House Republican members are pushing a plan to regulate social media companies, in part, by allowing users who have been censored to sue the Big Tech firms who “monopolies.”
The plan is meant to serve as a foundation for future legislation, If enacted, it may have significant implications for massive online platforms such as Facebook, Twitter, and Google.
“Big Tech is out to get conservatives,” the House Republican members of the committee wrote in a news release about the plan.
Former President Donald Trump has announced class-action lawsuits against tech giants Twitter, Facebook, and YouTube parent company Google, over their “unlawful” censorship of him and other conservatives, after the social media giants banned him from posting in the wake of the Jan. 6 attack on the U.S. Capitol.
“We’re demanding an end to the shadow-banning, a stop to the silencing, and a stop to the blacklisting, banishing, and canceling that you know so well,” Trump said during an appearance at his golf resort in Bedminster, New Jersey, Wednesday morning.
“We will prove that this censorship is unlawful, it’s unconstitutional, and it’s completely un-American.”
The actions are being supported by the America First Policy Institute, headed by former Trump officials Linda McMahon and Brooke Rollins, who introduced Trump at the announcement. Axios first reported AFPI’s involvement.
Trump is permanently banned from Twitter and will not be eligible to return to Facebook for two more years.
The lawsuits filed against Google/YouTube, Facebook, and Twitter, seek compensatory and punitive damages to the plaintiff and the class in an amount to be determined at trial; an injunction and order for the sites to immediately reinstate the plaintiffs’ accounts; an order for the sites to remove warning labels and classifications from posts and to desist from further warnings. amd a judgment declaring Section 230 of the Communications Decency Act of 1996 unconstitutional.
None of the three tech companies had any immediate comment in response to Trump’s announcement.
Trump has been battling for years with the sites over free speech and censorship, even before his ban.
By using a class-action lawsuit, Trump is filing on behalf of a broad group of people that claim they have been censored because of political bias.
“We ask the court to impose punitive damages on these social media giants,” said Trump. “We’re going to hold Big Tech very accountable. This is the first of numerous other lawsuits.”
Trump railed about what he called censorship of posts by him and others because of the coronavirus pandemic, including his posts about hydroxychloroquine and other treatments for COVID-19.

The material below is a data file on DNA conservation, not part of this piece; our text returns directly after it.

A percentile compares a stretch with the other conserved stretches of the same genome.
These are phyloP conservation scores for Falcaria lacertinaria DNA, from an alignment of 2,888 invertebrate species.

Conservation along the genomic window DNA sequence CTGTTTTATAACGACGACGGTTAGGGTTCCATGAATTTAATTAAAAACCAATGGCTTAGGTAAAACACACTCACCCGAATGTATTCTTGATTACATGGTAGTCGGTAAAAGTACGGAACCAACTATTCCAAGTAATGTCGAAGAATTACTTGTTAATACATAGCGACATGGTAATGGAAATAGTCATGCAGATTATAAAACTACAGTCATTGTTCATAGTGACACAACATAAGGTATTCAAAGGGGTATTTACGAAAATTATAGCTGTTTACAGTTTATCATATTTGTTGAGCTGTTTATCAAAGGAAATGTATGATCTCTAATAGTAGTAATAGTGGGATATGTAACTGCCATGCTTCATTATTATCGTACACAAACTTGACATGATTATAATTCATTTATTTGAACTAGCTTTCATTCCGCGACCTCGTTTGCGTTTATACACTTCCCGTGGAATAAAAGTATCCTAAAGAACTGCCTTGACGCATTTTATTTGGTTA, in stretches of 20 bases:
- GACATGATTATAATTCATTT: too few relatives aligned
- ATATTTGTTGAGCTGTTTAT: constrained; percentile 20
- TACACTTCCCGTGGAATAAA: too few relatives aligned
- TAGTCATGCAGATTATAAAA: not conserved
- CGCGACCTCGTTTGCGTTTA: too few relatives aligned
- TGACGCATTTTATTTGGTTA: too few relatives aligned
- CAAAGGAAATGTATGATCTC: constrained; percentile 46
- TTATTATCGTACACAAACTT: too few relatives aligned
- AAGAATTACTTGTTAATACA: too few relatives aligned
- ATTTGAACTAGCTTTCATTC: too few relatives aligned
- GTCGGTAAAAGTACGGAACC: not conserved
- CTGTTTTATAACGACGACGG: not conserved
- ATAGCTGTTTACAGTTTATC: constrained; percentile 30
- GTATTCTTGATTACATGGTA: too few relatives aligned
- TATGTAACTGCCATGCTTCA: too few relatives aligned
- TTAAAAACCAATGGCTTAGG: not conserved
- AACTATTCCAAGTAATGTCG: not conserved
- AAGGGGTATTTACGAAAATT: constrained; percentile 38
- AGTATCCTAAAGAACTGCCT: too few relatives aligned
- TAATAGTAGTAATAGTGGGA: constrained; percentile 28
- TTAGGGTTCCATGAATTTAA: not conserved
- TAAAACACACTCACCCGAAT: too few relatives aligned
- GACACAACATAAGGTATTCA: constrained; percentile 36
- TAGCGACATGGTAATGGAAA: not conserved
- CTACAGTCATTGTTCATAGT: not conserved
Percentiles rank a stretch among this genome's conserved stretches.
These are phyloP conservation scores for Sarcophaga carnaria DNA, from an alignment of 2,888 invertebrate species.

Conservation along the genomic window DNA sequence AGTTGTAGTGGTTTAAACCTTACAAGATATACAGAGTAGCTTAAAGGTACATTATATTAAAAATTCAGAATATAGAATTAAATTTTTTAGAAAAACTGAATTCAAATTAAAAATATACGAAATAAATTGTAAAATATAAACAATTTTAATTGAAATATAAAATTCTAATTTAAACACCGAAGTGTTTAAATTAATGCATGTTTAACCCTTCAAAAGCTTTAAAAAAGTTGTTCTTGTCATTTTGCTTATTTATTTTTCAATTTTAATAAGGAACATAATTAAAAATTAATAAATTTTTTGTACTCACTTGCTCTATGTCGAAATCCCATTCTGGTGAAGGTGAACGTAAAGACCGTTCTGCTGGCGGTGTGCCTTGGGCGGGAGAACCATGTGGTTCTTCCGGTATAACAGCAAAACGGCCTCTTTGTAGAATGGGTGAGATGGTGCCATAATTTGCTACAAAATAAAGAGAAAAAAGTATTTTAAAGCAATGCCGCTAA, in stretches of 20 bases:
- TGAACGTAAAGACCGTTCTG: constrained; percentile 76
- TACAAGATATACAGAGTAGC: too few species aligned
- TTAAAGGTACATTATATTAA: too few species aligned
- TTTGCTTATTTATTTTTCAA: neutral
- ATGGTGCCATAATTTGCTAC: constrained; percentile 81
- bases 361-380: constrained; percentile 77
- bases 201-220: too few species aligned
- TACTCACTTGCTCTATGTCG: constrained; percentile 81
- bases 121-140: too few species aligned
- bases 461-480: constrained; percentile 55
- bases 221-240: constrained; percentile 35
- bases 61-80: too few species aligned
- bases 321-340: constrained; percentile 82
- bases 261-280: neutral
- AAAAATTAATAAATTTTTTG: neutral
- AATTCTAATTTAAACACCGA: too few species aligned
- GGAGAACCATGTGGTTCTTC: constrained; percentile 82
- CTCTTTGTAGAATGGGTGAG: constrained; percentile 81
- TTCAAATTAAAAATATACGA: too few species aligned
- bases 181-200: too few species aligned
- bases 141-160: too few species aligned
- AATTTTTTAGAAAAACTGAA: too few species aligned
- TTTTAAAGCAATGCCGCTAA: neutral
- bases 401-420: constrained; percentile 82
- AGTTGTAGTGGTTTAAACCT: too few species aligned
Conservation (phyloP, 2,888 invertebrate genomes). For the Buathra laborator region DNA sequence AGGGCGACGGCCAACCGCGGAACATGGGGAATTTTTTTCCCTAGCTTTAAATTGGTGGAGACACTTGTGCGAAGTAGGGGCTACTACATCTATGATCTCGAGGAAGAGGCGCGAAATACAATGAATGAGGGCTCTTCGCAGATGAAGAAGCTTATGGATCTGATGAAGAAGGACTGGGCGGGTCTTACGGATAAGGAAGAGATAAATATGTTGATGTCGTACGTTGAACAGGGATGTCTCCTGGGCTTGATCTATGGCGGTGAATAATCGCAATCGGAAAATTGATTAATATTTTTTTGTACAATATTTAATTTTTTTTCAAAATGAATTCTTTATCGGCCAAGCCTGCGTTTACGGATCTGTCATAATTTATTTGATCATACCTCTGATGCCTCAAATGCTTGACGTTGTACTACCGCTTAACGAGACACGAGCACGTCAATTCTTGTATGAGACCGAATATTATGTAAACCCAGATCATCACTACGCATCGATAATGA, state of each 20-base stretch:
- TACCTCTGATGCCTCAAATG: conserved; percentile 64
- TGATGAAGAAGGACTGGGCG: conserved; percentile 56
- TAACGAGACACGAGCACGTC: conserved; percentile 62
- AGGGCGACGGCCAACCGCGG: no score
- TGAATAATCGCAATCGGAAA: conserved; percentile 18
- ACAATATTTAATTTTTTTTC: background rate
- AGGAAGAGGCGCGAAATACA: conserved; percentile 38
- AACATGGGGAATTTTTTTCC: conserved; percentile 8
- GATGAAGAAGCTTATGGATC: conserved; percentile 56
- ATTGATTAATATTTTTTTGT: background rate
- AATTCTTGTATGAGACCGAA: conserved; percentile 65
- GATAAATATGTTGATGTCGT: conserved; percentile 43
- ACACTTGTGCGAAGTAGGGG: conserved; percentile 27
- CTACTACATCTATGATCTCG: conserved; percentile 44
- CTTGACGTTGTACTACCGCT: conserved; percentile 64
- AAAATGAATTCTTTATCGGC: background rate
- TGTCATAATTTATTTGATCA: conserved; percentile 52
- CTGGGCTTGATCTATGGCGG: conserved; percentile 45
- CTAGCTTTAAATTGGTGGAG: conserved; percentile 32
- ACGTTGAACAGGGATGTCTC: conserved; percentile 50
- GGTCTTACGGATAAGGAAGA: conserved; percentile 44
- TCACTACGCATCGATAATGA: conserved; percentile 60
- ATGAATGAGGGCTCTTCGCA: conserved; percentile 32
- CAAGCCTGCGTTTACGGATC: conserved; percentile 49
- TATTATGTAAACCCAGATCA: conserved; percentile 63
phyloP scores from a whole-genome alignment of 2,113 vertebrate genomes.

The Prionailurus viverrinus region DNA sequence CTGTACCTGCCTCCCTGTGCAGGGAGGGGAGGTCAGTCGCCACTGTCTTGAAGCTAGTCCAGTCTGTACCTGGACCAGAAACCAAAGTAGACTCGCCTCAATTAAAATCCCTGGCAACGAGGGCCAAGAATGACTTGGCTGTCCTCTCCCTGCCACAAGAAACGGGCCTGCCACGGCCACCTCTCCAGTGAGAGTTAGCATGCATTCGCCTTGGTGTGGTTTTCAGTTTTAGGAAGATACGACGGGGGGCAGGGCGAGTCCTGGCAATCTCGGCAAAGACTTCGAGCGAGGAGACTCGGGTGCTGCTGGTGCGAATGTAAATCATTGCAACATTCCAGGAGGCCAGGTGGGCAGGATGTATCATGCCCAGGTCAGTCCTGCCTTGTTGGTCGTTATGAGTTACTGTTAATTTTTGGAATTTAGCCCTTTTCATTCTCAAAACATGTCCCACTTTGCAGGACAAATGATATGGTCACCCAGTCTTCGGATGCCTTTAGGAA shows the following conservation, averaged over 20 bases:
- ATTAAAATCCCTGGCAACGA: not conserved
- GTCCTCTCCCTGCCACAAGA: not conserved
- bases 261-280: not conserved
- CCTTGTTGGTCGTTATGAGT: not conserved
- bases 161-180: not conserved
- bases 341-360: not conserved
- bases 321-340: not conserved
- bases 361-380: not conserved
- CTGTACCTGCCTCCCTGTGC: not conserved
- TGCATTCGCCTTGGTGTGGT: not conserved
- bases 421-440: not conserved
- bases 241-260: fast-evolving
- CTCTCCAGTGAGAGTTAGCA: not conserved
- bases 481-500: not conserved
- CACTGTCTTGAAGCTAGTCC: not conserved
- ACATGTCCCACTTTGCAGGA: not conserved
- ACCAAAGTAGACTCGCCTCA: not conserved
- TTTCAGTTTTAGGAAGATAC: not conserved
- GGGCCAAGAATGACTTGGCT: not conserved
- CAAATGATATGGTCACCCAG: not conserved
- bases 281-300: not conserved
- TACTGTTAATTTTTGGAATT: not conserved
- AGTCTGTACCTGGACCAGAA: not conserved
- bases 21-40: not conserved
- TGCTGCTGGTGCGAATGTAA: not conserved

“Liberty is under increased threats and attacks by a lot of different sides,” Trump said. “We are the majority side … social media has given extraordinary power to a group of Big Tech giants that are working with government, the mainstream media, and a large segment of a political party to suppress the views of the American people and they’ve been very successful at that.”
He further said that “thousands of people” want to join the lawsuit and called it the largest lawsuit of its kind, before introducing people who have complained about being banned from social media platforms.
Twitter and Facebook say the bans were enacted for safety reasons following the attack on the Capitol. In May, Facebook’s independent Oversight Board backed the company’s decision to suspend his account.
But even before Jan. 6, Trump took aim at Dorsey and Zuckerberg, along with Big Tech, signing an executive order meant to limit legal protections that shield social media companies from liability for the content users post on their platforms.
President Joe Biden revoked Trump’s order in May.
Trump hinted at the lawsuit during a recent appearance on Newsmax, when he said that he was going to do “something about Big Tech” because “something harsh has to take place when they can censor conservative voices.”
Last week, Trump’s team launched a new social media platform, named GETTR, and billed it as an alternative to Big Tech sites and says it’s dedicated to “fighting cancel culture, promoting common sense, defending free speech, challenging social media monopolies, and creating a true marketplace of ideas.
Trump’s former spokesman, Jason Miller, is leading the platform.
The app went live on the Google and Apple app stores in mid-June. It’s considered one of the highest-profile projects in conservative tech and social media platforms, and comes amid accusations that Big Tech tried to silence pro-Trump commentary, particularly after the major sites have kept the former president’s ban in place after the Jan. 6 incidents at the Capitol.
GETTR has already had some issues, however. The site was briefly hacked upon its launch, and Miller said the problem was “detected and sealed in a matter of minutes and all the intruder was able to accomplish was to change a few user names.”
However, TechCrunch reported Tuesday that hackers were able to use GETTR’s API (application programming interface) and scrape email addresses for more than 85,000 users. They were also able to get hold of usernames, names, and birthdates.
Until Wednesday, Trump did not have a presence on the new app, even with Miller running the site and other figures from Trump’s orbit, including former Secretary of State Mike Pompeo and Steve Bannon, having established profiles. It was not clear early in the day if he planned to announce that he will now have a platform on the site.
Trump’s blog page, “From the Desk of Donald J. Trump,” was removed from his website in early June and “will not be returning,” Miller said.
Trump had used the page to share statements after social media sites like Twitter and Facebook banned him from their platforms earlier this year. The website still has a news page, however, where Trump’s statements can be found, and followers can still sign up for alerts.
By Sandy Fitzgerald